New Navy women's cross country coach Kim Lewnes is living her dream, but she has the unique challenge of following a Naval Academy legend.
Former head coach Karen Boyle, who retired in May, had been a trailblazer for the women's cross country program for more than three decades. From the time she arrived at the Naval Academy in 1986, she turned the program into one of the most respected in the sport, leading her teams to a 158-23 record and sent seven runners to the NCAA Division I Championship.
Now Boyle has retired, and the baton has been passed to Lewnes, who wants to maintain the same dominant consistency while adding her own wrinkles to the program.
"It's definitely something I've been reflecting on a lot," Lewnes said. "It's ... figuring out who I am and how I want to run a program without having this huge adjustment for the girls."
After serving as a volunteer assistant coach for two seasons, Lewnes is taking on her first-ever head coaching job. Her head has been filled with what direction she wants to take the team's philosophy, but she knows one of her goals is to work with her athletes to find the blend of the old and new to create a distinctive philosophy.
"Right now, I'm trying to get feedback from the current girls on the team," Lewnes said. "Our senior leadership is awesome ... so it's good to have them talk about the upcoming season, what our goals are and making sure we're all on the same page."
Following a head coach who guided a program for 32 years comes with a certain amount of pressure, and Lewnes knows it. There have only been four head coaches in Navy's history to lead the women's cross country program, and Boyle's tenure makes up a large chunk of that.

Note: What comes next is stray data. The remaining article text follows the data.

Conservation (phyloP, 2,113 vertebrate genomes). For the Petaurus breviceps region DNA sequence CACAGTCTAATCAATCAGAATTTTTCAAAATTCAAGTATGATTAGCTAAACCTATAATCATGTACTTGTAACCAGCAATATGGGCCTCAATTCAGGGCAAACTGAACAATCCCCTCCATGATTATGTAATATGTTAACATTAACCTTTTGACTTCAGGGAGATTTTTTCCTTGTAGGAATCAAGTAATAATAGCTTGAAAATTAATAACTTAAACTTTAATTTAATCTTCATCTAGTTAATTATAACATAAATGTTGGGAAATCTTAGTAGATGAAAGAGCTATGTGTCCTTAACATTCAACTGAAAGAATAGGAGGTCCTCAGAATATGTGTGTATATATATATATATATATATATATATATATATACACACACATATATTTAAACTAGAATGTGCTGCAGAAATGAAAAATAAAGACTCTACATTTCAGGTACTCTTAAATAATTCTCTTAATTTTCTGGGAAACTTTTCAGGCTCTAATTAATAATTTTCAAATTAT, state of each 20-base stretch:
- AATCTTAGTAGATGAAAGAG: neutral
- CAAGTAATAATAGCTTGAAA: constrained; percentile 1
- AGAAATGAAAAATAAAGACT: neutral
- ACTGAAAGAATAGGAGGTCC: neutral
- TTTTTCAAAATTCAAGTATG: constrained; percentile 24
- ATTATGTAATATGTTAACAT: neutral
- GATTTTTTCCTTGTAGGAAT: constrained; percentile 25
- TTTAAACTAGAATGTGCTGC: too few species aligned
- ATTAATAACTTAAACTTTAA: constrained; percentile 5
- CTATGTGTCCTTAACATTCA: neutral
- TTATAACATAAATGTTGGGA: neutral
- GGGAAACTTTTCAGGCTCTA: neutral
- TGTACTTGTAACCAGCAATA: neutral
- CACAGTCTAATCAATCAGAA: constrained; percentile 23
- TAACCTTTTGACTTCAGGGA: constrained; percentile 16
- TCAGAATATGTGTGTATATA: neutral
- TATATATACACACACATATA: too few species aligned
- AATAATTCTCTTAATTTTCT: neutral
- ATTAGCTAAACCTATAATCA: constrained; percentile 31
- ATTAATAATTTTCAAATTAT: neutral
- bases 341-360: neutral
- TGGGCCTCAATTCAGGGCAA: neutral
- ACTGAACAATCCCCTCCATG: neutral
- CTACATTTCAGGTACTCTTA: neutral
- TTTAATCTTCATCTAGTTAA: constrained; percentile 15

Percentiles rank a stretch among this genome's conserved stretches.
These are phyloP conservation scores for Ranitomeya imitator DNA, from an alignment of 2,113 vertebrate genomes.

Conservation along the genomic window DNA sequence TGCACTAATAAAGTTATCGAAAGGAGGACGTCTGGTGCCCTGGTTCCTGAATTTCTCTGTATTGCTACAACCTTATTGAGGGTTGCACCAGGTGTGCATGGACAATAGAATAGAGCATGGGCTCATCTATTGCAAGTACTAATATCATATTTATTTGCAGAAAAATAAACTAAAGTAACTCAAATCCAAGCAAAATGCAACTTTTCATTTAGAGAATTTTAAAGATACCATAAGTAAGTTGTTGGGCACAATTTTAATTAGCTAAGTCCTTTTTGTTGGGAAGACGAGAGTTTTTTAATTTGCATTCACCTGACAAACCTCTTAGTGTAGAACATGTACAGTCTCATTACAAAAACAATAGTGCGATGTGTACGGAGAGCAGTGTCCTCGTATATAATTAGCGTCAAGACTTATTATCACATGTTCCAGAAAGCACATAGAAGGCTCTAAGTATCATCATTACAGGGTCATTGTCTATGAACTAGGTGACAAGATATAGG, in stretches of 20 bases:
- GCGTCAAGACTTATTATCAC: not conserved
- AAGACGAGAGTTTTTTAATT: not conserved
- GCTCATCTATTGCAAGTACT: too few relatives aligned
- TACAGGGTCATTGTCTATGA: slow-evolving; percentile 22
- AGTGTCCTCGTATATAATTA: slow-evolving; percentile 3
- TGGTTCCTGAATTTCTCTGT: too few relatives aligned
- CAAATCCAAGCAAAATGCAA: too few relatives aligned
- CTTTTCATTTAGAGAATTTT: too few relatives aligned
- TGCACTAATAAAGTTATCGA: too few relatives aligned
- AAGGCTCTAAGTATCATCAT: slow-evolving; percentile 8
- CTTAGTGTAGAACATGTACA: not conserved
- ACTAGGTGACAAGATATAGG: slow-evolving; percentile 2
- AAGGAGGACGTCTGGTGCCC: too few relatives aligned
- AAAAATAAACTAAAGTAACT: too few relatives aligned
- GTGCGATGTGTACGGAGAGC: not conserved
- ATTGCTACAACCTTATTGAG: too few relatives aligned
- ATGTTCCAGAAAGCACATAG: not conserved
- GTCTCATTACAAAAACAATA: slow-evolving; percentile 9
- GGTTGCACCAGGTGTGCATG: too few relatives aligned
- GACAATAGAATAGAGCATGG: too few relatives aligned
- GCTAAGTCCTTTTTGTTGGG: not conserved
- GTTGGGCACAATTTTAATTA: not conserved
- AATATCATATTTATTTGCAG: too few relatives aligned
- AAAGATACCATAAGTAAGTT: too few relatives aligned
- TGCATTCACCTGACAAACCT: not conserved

But Lewnes is also confident the familiarity she's built over the past two years and the support she's gotten from the administration will help ease the transition.
"I've gotten to know the girls really well," Lewnes said. "And one of the great things I'm starting to learn is how supportive this administration is and the track staff that I've gotten to know on a deeper level over the past two weeks. I think we have to opportunity to build on that legacy Coach Boyle has made on the program."
Lewnes believes her previous experience with the team will also go far in communicating with her athletes to establish a new direction for the team.
"I've been a familiar face to them," Lewnes said. "They'll have a constant continuity and it's very unique to have that. The transition will hopefully be pretty smooth for them."
As she is still in the beginning phases of her tenure, Lewnes admits she doesn't have all the answers. That's why maintaining an open line of communication with her athletes and coaches is so important to her.
"I think it's helpful," Lewnes said. "Having them know I believe in them and this is why I'm doing certain things. But it's also about getting feedback from them and being able to have those tough conversations. Feedback is never a bad thing, so whether it's coming from the athletes or your colleagues, I'm always open to hearing it."
It's also helpful that Lewnes inherits dominant athletes like seniors Claire Ostrowski and Grace West in her first year. West posted season-best times in the 3,000-meter and 5,000-meter during the Patriot League Indoor Championship, while Ostrowski posted a top performance in the 5,000-meter at the Larry Ellis Invitational during the outdoor season.
Lewnes is ecstatic to have them back. They will lead a senior class Lewnes will rely on in the coming season.
"We have a really talent group of seniors, not just with our top two with Grace and Claire," Lewnes said. "They're very tight-knit, so I'm looking forward to seeing how some of the blossom. I definitely need buy-in, and that comes from the top with the upperclassmen. I think the senior class is going to work really well together to get the team all on the same page and help me with that."
Lewnes knows there is still a lot to learn, but she is always reminding herself that this has been her dream for years. And getting a strong program is not a bad start to realizing that goal.
"I was really holding myself back from getting too excited when the conversation started, because it was almost too good to be true," Lewnes said. "This is a sport I've grown up doing since I was 4 years old. I live and breathe running. It's full of 'pinch myself' kind of moments."
Photo Credit: Courtesy of Navy Athletics